Stuart Armstrong spent just one season as a team-mate of Andy Robertson but it was all the time he needed to appreciate he was in the company of a special talent.
It was almost five years ago that Celtic midfielder Armstrong lined up alongside Robertson for the first time, in a pre-season friendly for Dundee United against German second tier club Union Berlin.
It was hardly the most auspicious of debuts for the then teenage left-back, who had been snapped up from Queen’s Park by United in that summer of 2013. Robertson was substituted at half-time as United lost 4-1 in the picturesque surroundings of the Stadion An der Alten Forsterei.
Yet he still managed to make an instant impression on Armstrong, who will watch with pride when his now international colleague Robertson plays for Liverpool against Real Madrid in Kiev tomorrow night in the highest profile fixture of them all in club football.
“It is quite an incredible achievement for Andy,” said Armstrong. “I watched the semi-final against Roma and sent him a message of congratulations the next day. It is amazing to think that he is going to be walking out in the Champions League final and great to think that he could win it and come home with a medal.
“I can still remember playing my first game with him out in Germany, a pre-season game just after he had joined Dundee United. He was just a young boy, playing left-back with a lot of energy. It is amazing to think now that boy is a Champions League finalist.
“But in that first season at Dundee United, which turned out to be his only season there before he moved south to Hull City, he was what I would call ‘one of one’ anyway. He stood out. You don’t see many players with that level of consistency in Scottish football.
“The thing I love about Andy is that no matter whether he is playing Ross County away or Real Madrid in a Champions League final, he always plays the same way, with the same level of enthusiasm. He has been terrific. I was really proud to see him move to Liverpool last year and now he is a mainstay in that team.”
Robertson’s success at the highest level of English and European club football is an inspiration to his compatriots, such as Armstrong, who are known to harbour ambitions of moving to the Premier League one day.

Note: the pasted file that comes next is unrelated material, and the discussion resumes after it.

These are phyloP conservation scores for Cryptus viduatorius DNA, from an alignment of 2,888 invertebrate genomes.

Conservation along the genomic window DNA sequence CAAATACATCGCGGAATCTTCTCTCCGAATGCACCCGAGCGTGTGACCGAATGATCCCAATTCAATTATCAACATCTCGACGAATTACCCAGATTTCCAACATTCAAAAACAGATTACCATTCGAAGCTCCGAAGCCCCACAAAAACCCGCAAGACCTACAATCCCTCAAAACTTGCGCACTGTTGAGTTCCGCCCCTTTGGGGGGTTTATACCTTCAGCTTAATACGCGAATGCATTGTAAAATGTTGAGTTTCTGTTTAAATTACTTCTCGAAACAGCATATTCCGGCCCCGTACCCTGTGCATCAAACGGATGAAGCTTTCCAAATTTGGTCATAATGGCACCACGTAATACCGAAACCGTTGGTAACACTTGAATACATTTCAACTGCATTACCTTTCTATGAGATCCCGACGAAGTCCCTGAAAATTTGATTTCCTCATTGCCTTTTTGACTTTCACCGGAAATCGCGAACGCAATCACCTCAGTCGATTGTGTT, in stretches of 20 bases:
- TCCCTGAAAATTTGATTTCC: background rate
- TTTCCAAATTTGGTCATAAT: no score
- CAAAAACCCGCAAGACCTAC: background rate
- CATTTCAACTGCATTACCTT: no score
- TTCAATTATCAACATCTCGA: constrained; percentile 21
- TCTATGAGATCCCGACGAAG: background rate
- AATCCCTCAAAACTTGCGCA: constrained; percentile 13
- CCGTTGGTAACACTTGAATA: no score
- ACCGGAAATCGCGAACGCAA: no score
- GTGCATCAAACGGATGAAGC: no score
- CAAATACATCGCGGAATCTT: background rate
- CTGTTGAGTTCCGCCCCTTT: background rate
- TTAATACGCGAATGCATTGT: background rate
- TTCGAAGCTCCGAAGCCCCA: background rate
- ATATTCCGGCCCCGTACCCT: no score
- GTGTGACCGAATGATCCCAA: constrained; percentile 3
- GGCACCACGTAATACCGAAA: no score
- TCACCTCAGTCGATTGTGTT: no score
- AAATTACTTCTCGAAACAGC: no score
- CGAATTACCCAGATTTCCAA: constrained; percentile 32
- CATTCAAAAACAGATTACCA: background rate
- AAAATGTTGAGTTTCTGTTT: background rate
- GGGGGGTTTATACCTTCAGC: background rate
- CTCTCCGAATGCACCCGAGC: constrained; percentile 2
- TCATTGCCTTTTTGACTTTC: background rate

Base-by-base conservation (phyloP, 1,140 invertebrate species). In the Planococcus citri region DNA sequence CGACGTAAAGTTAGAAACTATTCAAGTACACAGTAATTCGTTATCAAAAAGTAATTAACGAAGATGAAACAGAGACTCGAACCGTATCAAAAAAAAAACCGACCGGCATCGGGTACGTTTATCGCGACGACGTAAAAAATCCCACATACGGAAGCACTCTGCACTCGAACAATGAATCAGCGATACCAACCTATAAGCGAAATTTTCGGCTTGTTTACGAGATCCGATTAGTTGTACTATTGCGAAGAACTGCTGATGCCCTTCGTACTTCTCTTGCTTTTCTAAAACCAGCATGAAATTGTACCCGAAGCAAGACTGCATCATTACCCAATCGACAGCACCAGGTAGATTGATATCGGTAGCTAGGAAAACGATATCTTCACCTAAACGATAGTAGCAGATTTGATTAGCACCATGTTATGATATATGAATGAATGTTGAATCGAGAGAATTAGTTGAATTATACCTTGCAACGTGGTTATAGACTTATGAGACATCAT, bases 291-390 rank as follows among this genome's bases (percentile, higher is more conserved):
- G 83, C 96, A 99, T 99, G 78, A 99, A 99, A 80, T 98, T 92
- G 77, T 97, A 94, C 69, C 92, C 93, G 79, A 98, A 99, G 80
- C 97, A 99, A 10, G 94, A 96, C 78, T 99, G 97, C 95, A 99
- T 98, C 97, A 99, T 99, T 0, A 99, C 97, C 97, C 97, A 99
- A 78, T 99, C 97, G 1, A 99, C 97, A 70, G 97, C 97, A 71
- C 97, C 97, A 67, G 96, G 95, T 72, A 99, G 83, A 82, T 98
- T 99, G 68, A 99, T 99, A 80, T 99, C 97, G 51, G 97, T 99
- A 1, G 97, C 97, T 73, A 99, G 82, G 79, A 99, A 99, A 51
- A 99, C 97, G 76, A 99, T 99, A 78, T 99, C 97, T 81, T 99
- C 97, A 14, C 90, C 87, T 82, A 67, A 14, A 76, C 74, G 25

“Does it prove that other Scottish players can be a success down there?” added Armstrong. “Well, he has certainly showed that he can be a success in that environment, because he has been a major success.”
Armstrong, who has just 12 months remaining on his current contract at Celtic, finished an often frustrating and injury-disrupted season on a high note last Saturday when he appeared as a substitute in the Scottish Cup final victory over Motherwell at Hampden.
The 26-year-old, who has subsequently withdrawn from the Scotland squad for the forthcoming friendlies in Peru and Mexico, is keen to ensure he is back in prime condition to try and reclaim a regular starting place for the double treble winners next season.
“I don’t want to put too much pressure on myself, it is just about making sure I am fit and trying to take my chance when it comes,” said Armstrong. “It isn’t about proving a point. You sometimes take it for granted when you are physically fit and well, and the frustration which comes from being injured. Staying fit and injury free is something I want to be.
“It was nice to come on in the cup final, be involved and be a part of it. We had a fantastic season last season and we’ve been able to repeat that again. Maybe the performances, the fluidity, hasn’t quite been there so much this season but it is very hard to replicate what was obviously an amazing season for us in 2016-17. But when it mattered, we got all three trophies again in the end.
“In January, I was obviously out for an operation, I was out for a couple of months before coming back, so it has been quite a frustrating six months for me. But to be fit again, come on and enjoy the final with the boys, felt great. Playing the tail end of last season, I was struggling physically. To finally get that sorted around January, it took me a while to get back feeling myself, but I’m feeling good now.
“Even last season wasn’t fantastic in every sense for me – people forget I wasn’t in the team until November. That was a different test mentally. Getting my place in the team and having a great season, getting the medals and the accolades and having a short summer, has been testing physically. But that is football. Every boy in this team will have injuries or testing times in their careers and that is how the last six months have gone for me.”